Border detections underline ever-present biosecurity threats

Beef Central, 10/01/2023

2022 was a busy year on the frontline for Australia’s biosecurity system, with over 238,000 biosecurity risk items intercepted at airports and an additional 32,800 biosecurity risk items stopped in mail centres.

Live leeches

Secretary of the Department of Agriculture, Fisheries and Forestry, and Australia’s Director of Biosecurity, Andrew Metcalfe AO, said it was important to check what is safe to bring into Australia when going on holidays overseas or buying goods online.

“If there’s one thing we’ve seen this year, it’s that Australians care about biosecurity and want to do the right thing to keep our country safe,” Mr Metcalfe said.

“This Christmas, we are asking that Australians continue to do the right thing at the border.

“If you have friends or family overseas who want to send gifts, make sure they know the rules as well. And if you’re not sure, declare it or don’t bring it in.

“Our frontline biosecurity officers and our biosecurity detector dogs go above and beyond to protect Australia’s agricultural industries, our food supply chain, and our unique way of life.

“I want to sincerely thank our officers who work day and night to keep this country safe.”

Deputy Secretary of Biosecurity and Compliance, Dr Chris Locke, said serious penalties applied to those putting Australian biosecurity at risk.

Wallaby meat

“There have been six visa cancellations on biosecurity grounds across our international airports and 861 international travellers were issued with high penalty infringement notices of $2,664 for not declaring high biosecurity risk items,” Dr Locke said.

“Biosecurity officers have introduced new biosecurity risk measures to help keep Australia free from diseases like foot and mouth disease (FMD), African swine fever (ASF), and lumpy skin disease (LSD).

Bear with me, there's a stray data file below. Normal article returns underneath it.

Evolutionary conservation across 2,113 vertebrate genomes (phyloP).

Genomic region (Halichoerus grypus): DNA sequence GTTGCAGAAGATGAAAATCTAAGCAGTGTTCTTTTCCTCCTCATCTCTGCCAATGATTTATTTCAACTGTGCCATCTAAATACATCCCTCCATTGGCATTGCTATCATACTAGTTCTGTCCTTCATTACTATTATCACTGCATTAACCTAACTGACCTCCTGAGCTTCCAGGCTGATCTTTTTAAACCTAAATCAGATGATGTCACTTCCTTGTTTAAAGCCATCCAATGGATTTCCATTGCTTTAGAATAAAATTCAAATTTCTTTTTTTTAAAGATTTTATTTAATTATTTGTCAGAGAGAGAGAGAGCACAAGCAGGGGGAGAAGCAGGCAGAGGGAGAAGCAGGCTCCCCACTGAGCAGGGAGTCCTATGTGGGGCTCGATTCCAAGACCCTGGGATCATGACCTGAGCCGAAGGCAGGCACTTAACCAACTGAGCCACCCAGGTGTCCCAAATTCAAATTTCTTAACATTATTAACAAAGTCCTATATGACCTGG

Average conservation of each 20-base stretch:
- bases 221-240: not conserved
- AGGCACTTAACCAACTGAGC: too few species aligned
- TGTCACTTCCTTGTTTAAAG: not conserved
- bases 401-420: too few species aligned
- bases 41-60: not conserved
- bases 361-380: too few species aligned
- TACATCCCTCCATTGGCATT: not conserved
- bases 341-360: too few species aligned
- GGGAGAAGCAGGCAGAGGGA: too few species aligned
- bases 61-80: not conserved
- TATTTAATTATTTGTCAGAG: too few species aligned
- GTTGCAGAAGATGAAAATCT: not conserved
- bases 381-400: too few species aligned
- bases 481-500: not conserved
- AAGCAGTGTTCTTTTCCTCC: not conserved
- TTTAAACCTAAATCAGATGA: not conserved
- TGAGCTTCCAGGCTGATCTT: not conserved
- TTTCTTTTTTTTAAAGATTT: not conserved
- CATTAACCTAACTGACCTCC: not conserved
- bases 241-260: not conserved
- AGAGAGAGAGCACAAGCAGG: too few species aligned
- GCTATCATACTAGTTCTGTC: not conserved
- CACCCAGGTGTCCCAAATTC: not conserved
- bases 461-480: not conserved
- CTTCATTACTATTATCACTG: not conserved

“Some of the risk material people tried to bring into the country through the post included a whole leg of ham with the trotter still on, live leeches, a wooden cricket bat with live borers and wallaby meat.

“Our biosecurity officers also found brown marmorated stink bugs in the mail and in people’s luggage, and live khapra beetle larvae on cardamom pods.

“This year we celebrated 30 years of our detector dog program, and in the 2022-23 budget the Australian Government committed $11.7 million dollars to the program.

“This extra funding will allow for 20 detector dogs and 20 handlers, who will be on the frontline of our biosecurity system across travellers, mail and cargo.

“And it’s a worthy investment. This year our detector dog teams intercepted around 21,000 biosecurity risk items from travellers and in the mail.

“While most people do the right thing and either leave their risk items behind or declare them on arrival, there are some people who are prepared to threaten Australia’s biosecurity by trying to conceal high risk goods.

“The Australian Government takes these threats to our biosecurity very seriously. Recently, the Biosecurity Act 2015 was amended so the penalties and sentencing fit the crime.

“People who attempt to conceal high risk goods, including within their luggage, could face civil penalties of up to 1,200 penalty units, or $266,400. If hit with an infringement notice, they may have to pay up to $4,440.

“Operators and persons in charge of aircrafts and vessels who do not comply with the requirements will be subject to sanctions of up to $222,000 for an individual or $1.1 million for corporate bodies.”

Fast facts:

  • Visa cancelations included two international visitors who arrived in Perth.
  • One of the travellers failed to declare 240 grams of non-commercially packaged beef, 1890 grams of shrimp with chili paste, 395 grams of dried shrimp, 75 grams of powdered shrimp, 360 grams of fish noodle paste, and 750 grams of other plant and fruit materials in their luggage.
  • The second traveller failed to declare 490 grams of beef, 350 grams of chicken, 210 grams of dried fish, 150 grams of chili onion paste and 625 grams of unknown materials with dry chili.
  • Both received $2664 infringement notices and had their visas cancelled.
  • Another passenger had their visa cancelled and received a $2664 infringement notice after attempting to bring eggs, a cob of corn and home-grown dried vegetable material into Australia, hidden in commercial packaging.
  • Penalty units will increase from 1 January 2023, which will see an increase to all infringement notices issued.


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